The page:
The library was housed on the second floor – no, I think it was the third – of the Municipal Building, an otherwise undistinguished three-story pile of brick that housed the village and the town offices, the police department and the local justice court. Tall-ceiling’ed, the walls lined with shelves, the shelves supplemented by free-standing bookcases that thrust out into the room like Manhattan piers, the library was presided over by a stern-faced woman who wore tweed suits and sensible shoes. The deference of children to adults was a given then, in the mid-Fifties and, as the librarian, she was to be treated with especial respect. Her’s was the final word on behavior: if she threw you out, there was no appeal. Rumor had it that several children had died under her stern gaze, but we never found their bodies and suspected that she encouraged this belief to keep us under control.

I needed no control in the library. It was the world made large for me.  I could walk into the books on the shelves and inhabit them, living inside the worlds they contained for as long as I liked. Then, as now, I would return home laden with books. I would haul them up to my room and only then discover which ones I really wanted to read. Looking now at my online library record, I see that I have out far more books than I can read in the time I have them. At least back then the librarian would look at my record and inform me that I had hit the limit and would have to bring some back before I took out any more.

Layers of place accreted over the years. Later, in high school, I discovered a passion for biology and would roam the woods and paths of my village. Heavily developed now – I no longer live there, but visit occasionally – then there were still large parcels of undeveloped land. They were not posted or, if they were, we paid no attention. My chief prey were the bullfrogs that inhabited a particular pond and swamp. I would return home covered with muck and reeking of swamp odor and would be directed to the back of the house where I stripped naked,  hosed myself off and, wrapped in an old towel reserved for the purpose, ran upstairs to take a shower before dinner.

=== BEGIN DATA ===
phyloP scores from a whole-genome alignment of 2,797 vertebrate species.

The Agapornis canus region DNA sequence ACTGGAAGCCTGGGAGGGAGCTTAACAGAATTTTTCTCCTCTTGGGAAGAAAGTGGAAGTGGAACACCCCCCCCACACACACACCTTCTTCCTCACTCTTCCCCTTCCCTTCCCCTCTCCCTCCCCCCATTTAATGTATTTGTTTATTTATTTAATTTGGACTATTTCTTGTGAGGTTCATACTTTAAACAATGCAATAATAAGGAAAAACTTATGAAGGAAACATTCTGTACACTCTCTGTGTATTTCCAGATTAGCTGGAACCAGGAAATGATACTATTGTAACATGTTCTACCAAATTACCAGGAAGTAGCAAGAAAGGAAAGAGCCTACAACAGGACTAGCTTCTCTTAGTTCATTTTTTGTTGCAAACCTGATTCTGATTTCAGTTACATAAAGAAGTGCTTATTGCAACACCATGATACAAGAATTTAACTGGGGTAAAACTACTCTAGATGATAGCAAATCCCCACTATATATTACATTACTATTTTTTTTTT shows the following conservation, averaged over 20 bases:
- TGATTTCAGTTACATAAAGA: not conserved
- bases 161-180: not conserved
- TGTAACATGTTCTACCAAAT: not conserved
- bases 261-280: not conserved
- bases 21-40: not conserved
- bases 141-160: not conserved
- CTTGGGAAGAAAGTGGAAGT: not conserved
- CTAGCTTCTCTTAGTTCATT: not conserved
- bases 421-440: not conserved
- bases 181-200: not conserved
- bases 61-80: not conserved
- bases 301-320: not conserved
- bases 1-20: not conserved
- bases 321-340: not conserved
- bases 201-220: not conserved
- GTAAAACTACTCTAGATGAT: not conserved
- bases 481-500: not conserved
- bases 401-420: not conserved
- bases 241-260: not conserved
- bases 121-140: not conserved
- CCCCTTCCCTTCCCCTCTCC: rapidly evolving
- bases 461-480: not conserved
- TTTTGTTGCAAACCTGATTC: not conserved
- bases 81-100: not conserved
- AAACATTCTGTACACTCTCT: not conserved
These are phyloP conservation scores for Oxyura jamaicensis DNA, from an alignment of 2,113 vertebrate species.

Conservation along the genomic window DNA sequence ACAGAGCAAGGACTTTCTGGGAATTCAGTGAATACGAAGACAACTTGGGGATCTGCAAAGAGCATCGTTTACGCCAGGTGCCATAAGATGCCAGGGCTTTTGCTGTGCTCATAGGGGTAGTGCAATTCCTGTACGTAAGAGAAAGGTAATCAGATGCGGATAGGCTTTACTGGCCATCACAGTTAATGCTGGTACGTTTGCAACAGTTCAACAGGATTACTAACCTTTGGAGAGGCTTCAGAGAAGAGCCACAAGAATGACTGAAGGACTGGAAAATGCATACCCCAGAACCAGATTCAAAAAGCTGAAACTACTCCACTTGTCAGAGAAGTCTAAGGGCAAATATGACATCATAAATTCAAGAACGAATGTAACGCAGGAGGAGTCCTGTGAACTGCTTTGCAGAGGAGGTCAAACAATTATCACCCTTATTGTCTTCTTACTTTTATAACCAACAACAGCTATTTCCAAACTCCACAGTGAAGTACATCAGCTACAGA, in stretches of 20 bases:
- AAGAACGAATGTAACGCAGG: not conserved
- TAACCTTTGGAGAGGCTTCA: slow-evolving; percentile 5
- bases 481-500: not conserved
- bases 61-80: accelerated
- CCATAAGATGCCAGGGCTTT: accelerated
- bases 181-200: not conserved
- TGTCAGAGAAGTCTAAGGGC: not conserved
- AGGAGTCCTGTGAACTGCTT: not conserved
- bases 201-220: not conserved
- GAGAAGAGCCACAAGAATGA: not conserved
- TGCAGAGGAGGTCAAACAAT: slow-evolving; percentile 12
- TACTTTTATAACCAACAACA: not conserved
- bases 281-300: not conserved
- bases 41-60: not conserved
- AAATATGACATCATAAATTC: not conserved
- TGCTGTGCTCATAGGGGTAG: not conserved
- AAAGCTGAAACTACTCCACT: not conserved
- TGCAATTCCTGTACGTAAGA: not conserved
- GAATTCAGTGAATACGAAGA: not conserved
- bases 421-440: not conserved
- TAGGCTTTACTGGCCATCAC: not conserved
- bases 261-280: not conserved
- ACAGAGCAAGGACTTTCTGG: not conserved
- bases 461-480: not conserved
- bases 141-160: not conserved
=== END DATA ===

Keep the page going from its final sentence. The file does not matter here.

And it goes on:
All places have limits which we must sometimes cross and I crossed the limits of mine when, during Vietnam, I went into the Air Force. Returning “home” in 1968, I realized that it was not home any more and, anyways, I had planned to live in New York City. Which I did for several years, then moved overseas for a year. Only when I came back and then only when I moved upriver about twenty miles, did I begin to replant myself.

Perhaps it was then that I began to develop some wisdom and realize that, like a river, life tears at the banks of our lives, constantly reshaping them. Mine had been reshaped – by the war (though I was fortunate and did not serve in Vietnam), by life overseas and the attendant collapse of my first marriage – and I knew that I needed to stay in one place for a while. Which I have, thirty-five years, thirty of them in the same house. Which stands just one block back from the Hudson River, closer than I was to it when we first moved to Croton in 1950.

Can a river be a place? It can, but you have to step back to see it, to see how the river shapes the land as much as the land has shaped the river. To understand, as I did one bright morning, that I live not only on a river’s banks but on the coastline, because all the way up to Albany the Hudson River is, in fact, a tidal estuary, filling and emptying twice every day. It is the place where we launch our yellow kayak – a beamy little boat reminiscent of HMS MINNOW, Rat’s boat in THE WIND IN THE WILLOWS. We paddle out and then turn around to see the land from the river’s point of view.

Will I die here? I don’t know. I have tried living away from here and it does not work. Place is not simply a location, longitude and latitude. It is a wave from a car window, a “hello” yelled across the street, a joke shared over breakfast, a moment of silence for a friend suddenly dead by his own hand. The texture of the hand rail that you’ve gripped thousands of times, the sound that your tires make running over a particular stretch of road, reminding you that you’re coming up to a dangerous curve. It is, in the end, a vast web that runs wide and deep. Like the spider’s work, it can be repaired, but only up to a point. It requires diligence and hard work to be maintained.

Without it, though, we are dead long before we die.